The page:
When questioned as to the absence of any mention of the 120-acre farmland from his final report, George replied the land had been conveyed away by his ward. Such an answer, standing alone, will not suffice. While no greater mental capacity is required to make a deed of voluntary settlement reserving a life estate than is required to make a will (see McGlaughlin v. Pickerel (1943), 381 Ill. 574, 580-81, 46 N.E.2d 368, 372; cf. Morrison v. Beers (1927), 327 Ill. 139, 141, 158 N.E. 371, 372), no determination of the ward's capacity to make this particular deed was ever made. As guardian, George stood in a fiduciary relationship with his ward. (See Nonnast v. Northern Trust Co. (1940), 374 Ill. 248, 261, 29 N.E.2d 251, 259; Parsons v. Estate of Wambaugh (1982), 110 Ill. App. 3d 374, 377, 442 N.E.2d 571, 572.) He had the duty to manage his ward's property with the "same degree of vigilance, diligence and prudence as a reasonable man would use in managing his own property." (Parsons v. Estate of Wambaugh (1982), 110 Ill. App. 3d 374, 377, 442 N.E.2d 571, 572-73.) George allowed his ward to convey away a major asset of his estate apparently without question. Surely if the ward had transferred his land to the first stranger he met, the guardian would have taken steps to protect the estate. George's duty was no less because he was one of the grantees of the deed. In fact, it was higher. See Bennett v. Bennett (1960), 27 Ill. App. 2d 24, 33, 169 N.E.2d 172, 176.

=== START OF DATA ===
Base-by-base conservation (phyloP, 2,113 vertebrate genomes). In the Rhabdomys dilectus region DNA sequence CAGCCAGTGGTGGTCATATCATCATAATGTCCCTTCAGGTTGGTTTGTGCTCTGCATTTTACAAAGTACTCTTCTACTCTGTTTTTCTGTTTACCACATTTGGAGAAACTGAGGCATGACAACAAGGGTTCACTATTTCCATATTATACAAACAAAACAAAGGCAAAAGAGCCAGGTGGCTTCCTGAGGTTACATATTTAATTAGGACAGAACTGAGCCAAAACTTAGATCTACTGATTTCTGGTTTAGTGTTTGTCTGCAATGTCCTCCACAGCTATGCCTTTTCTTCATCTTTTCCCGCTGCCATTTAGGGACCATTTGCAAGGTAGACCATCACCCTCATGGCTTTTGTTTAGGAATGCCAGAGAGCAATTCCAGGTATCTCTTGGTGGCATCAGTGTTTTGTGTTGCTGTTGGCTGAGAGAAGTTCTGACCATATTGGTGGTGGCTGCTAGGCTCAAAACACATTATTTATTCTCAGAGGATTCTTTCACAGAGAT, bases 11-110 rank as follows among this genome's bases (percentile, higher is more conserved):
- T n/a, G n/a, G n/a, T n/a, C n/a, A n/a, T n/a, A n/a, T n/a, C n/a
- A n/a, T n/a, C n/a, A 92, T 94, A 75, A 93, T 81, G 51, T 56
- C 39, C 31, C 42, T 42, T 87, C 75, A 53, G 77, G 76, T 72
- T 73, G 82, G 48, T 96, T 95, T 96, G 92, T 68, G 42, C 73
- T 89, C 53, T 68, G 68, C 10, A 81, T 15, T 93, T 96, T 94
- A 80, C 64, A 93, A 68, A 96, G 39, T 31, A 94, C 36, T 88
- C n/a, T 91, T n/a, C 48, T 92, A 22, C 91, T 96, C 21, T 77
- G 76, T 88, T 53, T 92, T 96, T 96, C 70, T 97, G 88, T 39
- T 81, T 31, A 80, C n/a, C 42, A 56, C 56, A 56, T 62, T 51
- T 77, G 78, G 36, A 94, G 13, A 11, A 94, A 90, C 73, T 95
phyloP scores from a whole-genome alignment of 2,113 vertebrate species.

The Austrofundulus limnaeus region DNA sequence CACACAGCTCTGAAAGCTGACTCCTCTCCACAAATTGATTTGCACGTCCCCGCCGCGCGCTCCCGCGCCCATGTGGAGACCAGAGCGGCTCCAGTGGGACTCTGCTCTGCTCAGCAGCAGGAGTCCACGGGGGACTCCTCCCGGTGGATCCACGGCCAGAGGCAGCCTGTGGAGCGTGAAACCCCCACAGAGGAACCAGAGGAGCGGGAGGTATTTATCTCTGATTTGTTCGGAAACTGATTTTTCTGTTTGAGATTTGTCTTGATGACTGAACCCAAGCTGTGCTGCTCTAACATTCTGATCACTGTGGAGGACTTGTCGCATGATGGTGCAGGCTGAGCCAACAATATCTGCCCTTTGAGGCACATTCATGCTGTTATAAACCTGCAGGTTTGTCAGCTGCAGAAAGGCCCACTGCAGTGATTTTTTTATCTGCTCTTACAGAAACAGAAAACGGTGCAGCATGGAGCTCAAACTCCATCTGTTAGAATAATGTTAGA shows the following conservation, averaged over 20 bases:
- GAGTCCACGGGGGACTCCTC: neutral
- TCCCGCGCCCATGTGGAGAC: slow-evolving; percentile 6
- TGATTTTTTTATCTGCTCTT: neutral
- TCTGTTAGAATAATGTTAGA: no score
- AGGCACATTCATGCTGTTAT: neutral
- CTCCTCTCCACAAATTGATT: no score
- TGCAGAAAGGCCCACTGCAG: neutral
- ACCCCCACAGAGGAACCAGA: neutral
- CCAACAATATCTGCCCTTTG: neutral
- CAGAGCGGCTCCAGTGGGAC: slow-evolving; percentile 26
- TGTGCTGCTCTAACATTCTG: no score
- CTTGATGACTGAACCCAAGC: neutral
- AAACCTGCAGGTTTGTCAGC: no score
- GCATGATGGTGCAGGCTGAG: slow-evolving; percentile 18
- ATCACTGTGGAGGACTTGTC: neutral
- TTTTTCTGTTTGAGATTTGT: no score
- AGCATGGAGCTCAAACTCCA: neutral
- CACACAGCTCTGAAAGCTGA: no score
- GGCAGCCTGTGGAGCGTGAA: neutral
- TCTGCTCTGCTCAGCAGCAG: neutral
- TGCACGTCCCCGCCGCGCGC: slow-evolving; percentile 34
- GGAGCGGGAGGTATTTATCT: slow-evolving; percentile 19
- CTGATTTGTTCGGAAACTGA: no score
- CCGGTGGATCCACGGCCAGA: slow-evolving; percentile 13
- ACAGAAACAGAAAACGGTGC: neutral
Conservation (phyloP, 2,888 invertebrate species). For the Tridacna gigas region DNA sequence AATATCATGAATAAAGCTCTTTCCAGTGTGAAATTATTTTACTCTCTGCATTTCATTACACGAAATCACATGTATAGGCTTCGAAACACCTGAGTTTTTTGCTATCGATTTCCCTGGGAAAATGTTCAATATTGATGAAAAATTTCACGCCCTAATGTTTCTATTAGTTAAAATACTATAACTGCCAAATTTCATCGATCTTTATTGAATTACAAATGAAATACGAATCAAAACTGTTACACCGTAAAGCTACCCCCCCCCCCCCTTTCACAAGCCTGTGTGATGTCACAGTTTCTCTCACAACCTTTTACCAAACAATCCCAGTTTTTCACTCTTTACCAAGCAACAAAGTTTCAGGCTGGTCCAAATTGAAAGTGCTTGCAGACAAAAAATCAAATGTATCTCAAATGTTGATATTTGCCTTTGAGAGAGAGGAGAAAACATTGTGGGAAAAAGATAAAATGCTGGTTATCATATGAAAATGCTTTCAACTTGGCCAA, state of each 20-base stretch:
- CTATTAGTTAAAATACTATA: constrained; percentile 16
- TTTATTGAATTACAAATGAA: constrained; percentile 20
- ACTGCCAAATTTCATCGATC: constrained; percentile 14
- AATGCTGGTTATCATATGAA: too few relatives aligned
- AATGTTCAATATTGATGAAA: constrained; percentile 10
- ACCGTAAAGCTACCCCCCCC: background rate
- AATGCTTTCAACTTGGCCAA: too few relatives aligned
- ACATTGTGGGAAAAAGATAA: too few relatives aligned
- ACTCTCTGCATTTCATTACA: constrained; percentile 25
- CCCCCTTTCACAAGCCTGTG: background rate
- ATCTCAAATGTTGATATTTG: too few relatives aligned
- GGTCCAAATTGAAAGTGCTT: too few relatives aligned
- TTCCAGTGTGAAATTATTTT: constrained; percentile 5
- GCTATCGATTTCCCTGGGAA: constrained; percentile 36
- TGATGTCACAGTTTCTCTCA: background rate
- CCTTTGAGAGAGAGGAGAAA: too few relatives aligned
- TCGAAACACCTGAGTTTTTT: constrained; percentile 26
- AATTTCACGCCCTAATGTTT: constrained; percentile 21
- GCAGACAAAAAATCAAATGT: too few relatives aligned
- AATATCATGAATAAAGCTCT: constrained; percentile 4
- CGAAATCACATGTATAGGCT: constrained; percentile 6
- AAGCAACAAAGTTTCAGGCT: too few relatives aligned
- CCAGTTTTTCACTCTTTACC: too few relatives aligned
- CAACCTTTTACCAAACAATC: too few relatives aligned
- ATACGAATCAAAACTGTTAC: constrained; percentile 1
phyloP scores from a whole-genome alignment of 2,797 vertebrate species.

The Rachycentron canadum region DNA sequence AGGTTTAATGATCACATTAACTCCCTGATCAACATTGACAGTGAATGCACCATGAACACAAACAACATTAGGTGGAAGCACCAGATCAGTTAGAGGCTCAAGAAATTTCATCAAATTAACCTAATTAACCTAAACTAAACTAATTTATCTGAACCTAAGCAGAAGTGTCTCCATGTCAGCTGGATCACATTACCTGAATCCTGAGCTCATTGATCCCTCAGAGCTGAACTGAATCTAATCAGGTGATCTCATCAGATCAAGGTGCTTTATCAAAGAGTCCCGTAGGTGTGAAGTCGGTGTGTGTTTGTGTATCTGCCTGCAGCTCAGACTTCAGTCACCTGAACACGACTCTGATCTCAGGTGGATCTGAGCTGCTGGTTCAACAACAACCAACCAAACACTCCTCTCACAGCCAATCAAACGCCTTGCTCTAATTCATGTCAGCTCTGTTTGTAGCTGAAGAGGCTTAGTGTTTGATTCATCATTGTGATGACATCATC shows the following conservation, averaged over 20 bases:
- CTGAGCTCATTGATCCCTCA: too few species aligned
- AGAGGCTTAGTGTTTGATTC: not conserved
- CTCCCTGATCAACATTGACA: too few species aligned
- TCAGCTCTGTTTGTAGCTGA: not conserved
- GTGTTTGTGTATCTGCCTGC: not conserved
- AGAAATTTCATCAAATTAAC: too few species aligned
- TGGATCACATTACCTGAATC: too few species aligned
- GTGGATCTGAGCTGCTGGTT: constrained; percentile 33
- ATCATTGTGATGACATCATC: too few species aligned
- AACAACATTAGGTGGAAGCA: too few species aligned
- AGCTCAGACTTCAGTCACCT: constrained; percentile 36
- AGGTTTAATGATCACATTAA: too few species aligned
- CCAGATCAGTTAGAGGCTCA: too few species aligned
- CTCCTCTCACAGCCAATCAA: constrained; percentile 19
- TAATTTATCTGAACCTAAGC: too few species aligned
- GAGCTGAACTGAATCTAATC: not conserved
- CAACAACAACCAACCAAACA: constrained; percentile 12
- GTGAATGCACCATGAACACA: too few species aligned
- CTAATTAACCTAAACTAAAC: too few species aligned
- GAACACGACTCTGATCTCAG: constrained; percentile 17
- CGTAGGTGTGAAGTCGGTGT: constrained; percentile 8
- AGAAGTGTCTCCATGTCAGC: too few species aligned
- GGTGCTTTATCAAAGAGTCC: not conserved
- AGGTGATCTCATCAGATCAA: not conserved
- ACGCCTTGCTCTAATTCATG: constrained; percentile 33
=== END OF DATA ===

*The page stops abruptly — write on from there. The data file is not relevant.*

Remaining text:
We note that Glendola could have brought a direct action to cancel the deed (see Krasauski v. Birbalas (1964), 46 Ill. App. 2d 226, 231, 197 N.E.2d 140, 143), but under the posture of this proceeding, the validity of the deed could not be determined because certain necessary parties were not joined. However, a determination as to whether such a conveyance was of benefit to the ward and his estate certainly could and should have been made. While precluded from adjudicating the validity of the deed itself, the trial court must decide whether the conveyance was favorable to the ward's estate, whether the ward had the capacity to make such a conveyance in the first place, and whether George fulfilled his fiduciary duties as a guardian in protecting and managing the estate. For this reason, we are compelled to remand this cause for further proceedings on the propriety of the transaction and the guardian's actions or inaction. See Reinhold v. Lingbeek (1943), 321 Ill. App. 119, 122, 52 N.E.2d 294, 296. See also Bennett v. Bennett (1960), 27 Ill. App. 2d 24, 34, 169 N.E.2d 172, 176.
For the foregoing reasons we reverse and remand this cause for further proceedings consistent with this opinion.
Reversed and remanded.
Reversed and remanded.